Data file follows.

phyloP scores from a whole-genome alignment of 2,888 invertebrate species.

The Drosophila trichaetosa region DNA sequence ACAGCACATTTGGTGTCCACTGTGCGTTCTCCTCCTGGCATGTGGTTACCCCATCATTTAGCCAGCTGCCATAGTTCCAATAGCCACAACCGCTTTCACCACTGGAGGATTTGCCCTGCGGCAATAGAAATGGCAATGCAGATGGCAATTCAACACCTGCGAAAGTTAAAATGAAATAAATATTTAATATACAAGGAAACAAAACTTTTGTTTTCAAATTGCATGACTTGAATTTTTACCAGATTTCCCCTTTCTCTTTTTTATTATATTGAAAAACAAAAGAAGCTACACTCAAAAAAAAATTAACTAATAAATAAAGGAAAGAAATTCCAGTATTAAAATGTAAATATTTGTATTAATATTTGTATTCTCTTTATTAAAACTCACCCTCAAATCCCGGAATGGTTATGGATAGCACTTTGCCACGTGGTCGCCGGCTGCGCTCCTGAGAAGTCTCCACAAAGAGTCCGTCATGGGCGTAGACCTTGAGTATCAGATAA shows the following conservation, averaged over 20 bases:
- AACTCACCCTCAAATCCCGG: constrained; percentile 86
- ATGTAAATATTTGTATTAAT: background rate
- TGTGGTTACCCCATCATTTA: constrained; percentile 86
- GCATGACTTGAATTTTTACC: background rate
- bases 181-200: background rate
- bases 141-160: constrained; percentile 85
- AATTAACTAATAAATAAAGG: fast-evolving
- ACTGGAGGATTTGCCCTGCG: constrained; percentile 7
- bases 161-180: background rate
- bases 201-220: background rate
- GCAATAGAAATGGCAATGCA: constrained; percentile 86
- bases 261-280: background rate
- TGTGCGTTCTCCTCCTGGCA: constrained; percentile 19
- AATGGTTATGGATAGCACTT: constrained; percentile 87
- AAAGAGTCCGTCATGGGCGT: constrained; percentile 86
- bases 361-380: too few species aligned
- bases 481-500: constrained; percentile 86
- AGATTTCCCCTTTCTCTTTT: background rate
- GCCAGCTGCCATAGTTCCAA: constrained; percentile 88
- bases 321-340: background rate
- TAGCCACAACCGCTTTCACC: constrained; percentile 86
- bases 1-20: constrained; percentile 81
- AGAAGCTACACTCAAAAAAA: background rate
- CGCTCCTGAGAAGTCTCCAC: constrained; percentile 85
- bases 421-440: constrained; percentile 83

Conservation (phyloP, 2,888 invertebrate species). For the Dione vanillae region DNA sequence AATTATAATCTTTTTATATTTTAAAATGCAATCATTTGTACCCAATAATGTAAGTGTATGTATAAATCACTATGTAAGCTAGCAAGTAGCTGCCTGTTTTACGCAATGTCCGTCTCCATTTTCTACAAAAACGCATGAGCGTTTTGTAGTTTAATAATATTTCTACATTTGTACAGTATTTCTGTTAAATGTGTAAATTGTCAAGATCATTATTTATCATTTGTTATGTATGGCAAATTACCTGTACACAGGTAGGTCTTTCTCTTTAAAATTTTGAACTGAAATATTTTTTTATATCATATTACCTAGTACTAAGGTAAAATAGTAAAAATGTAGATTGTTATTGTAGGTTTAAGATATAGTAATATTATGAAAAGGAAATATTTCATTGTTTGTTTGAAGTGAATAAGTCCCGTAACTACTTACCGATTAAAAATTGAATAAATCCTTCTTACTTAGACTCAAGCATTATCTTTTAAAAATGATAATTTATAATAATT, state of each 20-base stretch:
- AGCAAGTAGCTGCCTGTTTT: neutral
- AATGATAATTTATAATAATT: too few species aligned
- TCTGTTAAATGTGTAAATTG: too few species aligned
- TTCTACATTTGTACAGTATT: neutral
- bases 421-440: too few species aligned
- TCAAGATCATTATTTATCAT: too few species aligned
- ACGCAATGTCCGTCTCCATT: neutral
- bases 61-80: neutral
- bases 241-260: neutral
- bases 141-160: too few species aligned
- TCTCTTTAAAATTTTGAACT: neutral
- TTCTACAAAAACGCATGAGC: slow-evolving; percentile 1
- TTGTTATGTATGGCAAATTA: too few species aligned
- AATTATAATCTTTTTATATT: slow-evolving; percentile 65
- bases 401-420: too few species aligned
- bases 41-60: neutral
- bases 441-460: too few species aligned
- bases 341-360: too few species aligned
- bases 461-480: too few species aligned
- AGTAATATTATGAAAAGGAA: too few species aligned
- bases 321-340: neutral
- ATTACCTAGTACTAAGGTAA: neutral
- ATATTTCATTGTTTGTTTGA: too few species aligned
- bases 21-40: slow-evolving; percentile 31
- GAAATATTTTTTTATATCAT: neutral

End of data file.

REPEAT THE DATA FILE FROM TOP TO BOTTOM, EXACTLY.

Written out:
phyloP scores from a whole-genome alignment of 2,888 invertebrate species.

The Drosophila trichaetosa region DNA sequence ACAGCACATTTGGTGTCCACTGTGCGTTCTCCTCCTGGCATGTGGTTACCCCATCATTTAGCCAGCTGCCATAGTTCCAATAGCCACAACCGCTTTCACCACTGGAGGATTTGCCCTGCGGCAATAGAAATGGCAATGCAGATGGCAATTCAACACCTGCGAAAGTTAAAATGAAATAAATATTTAATATACAAGGAAACAAAACTTTTGTTTTCAAATTGCATGACTTGAATTTTTACCAGATTTCCCCTTTCTCTTTTTTATTATATTGAAAAACAAAAGAAGCTACACTCAAAAAAAAATTAACTAATAAATAAAGGAAAGAAATTCCAGTATTAAAATGTAAATATTTGTATTAATATTTGTATTCTCTTTATTAAAACTCACCCTCAAATCCCGGAATGGTTATGGATAGCACTTTGCCACGTGGTCGCCGGCTGCGCTCCTGAGAAGTCTCCACAAAGAGTCCGTCATGGGCGTAGACCTTGAGTATCAGATAA shows the following conservation, averaged over 20 bases:
- AACTCACCCTCAAATCCCGG: constrained; percentile 86
- ATGTAAATATTTGTATTAAT: background rate
- TGTGGTTACCCCATCATTTA: constrained; percentile 86
- GCATGACTTGAATTTTTACC: background rate
- bases 181-200: background rate
- bases 141-160: constrained; percentile 85
- AATTAACTAATAAATAAAGG: fast-evolving
- ACTGGAGGATTTGCCCTGCG: constrained; percentile 7
- bases 161-180: background rate
- bases 201-220: background rate
- GCAATAGAAATGGCAATGCA: constrained; percentile 86
- bases 261-280: background rate
- TGTGCGTTCTCCTCCTGGCA: constrained; percentile 19
- AATGGTTATGGATAGCACTT: constrained; percentile 87
- AAAGAGTCCGTCATGGGCGT: constrained; percentile 86
- bases 361-380: too few species aligned
- bases 481-500: constrained; percentile 86
- AGATTTCCCCTTTCTCTTTT: background rate
- GCCAGCTGCCATAGTTCCAA: constrained; percentile 88
- bases 321-340: background rate
- TAGCCACAACCGCTTTCACC: constrained; percentile 86
- bases 1-20: constrained; percentile 81
- AGAAGCTACACTCAAAAAAA: background rate
- CGCTCCTGAGAAGTCTCCAC: constrained; percentile 85
- bases 421-440: constrained; percentile 83

Conservation (phyloP, 2,888 invertebrate species). For the Dione vanillae region DNA sequence AATTATAATCTTTTTATATTTTAAAATGCAATCATTTGTACCCAATAATGTAAGTGTATGTATAAATCACTATGTAAGCTAGCAAGTAGCTGCCTGTTTTACGCAATGTCCGTCTCCATTTTCTACAAAAACGCATGAGCGTTTTGTAGTTTAATAATATTTCTACATTTGTACAGTATTTCTGTTAAATGTGTAAATTGTCAAGATCATTATTTATCATTTGTTATGTATGGCAAATTACCTGTACACAGGTAGGTCTTTCTCTTTAAAATTTTGAACTGAAATATTTTTTTATATCATATTACCTAGTACTAAGGTAAAATAGTAAAAATGTAGATTGTTATTGTAGGTTTAAGATATAGTAATATTATGAAAAGGAAATATTTCATTGTTTGTTTGAAGTGAATAAGTCCCGTAACTACTTACCGATTAAAAATTGAATAAATCCTTCTTACTTAGACTCAAGCATTATCTTTTAAAAATGATAATTTATAATAATT, state of each 20-base stretch:
- AGCAAGTAGCTGCCTGTTTT: neutral
- AATGATAATTTATAATAATT: too few species aligned
- TCTGTTAAATGTGTAAATTG: too few species aligned
- TTCTACATTTGTACAGTATT: neutral
- bases 421-440: too few species aligned
- TCAAGATCATTATTTATCAT: too few species aligned
- ACGCAATGTCCGTCTCCATT: neutral
- bases 61-80: neutral
- bases 241-260: neutral
- bases 141-160: too few species aligned
- TCTCTTTAAAATTTTGAACT: neutral
- TTCTACAAAAACGCATGAGC: slow-evolving; percentile 1
- TTGTTATGTATGGCAAATTA: too few species aligned
- AATTATAATCTTTTTATATT: slow-evolving; percentile 65
- bases 401-420: too few species aligned
- bases 41-60: neutral
- bases 441-460: too few species aligned
- bases 341-360: too few species aligned
- bases 461-480: too few species aligned
- AGTAATATTATGAAAAGGAA: too few species aligned
- bases 321-340: neutral
- ATTACCTAGTACTAAGGTAA: neutral
- ATATTTCATTGTTTGTTTGA: too few species aligned
- bases 21-40: slow-evolving; percentile 31
- GAAATATTTTTTTATATCAT: neutral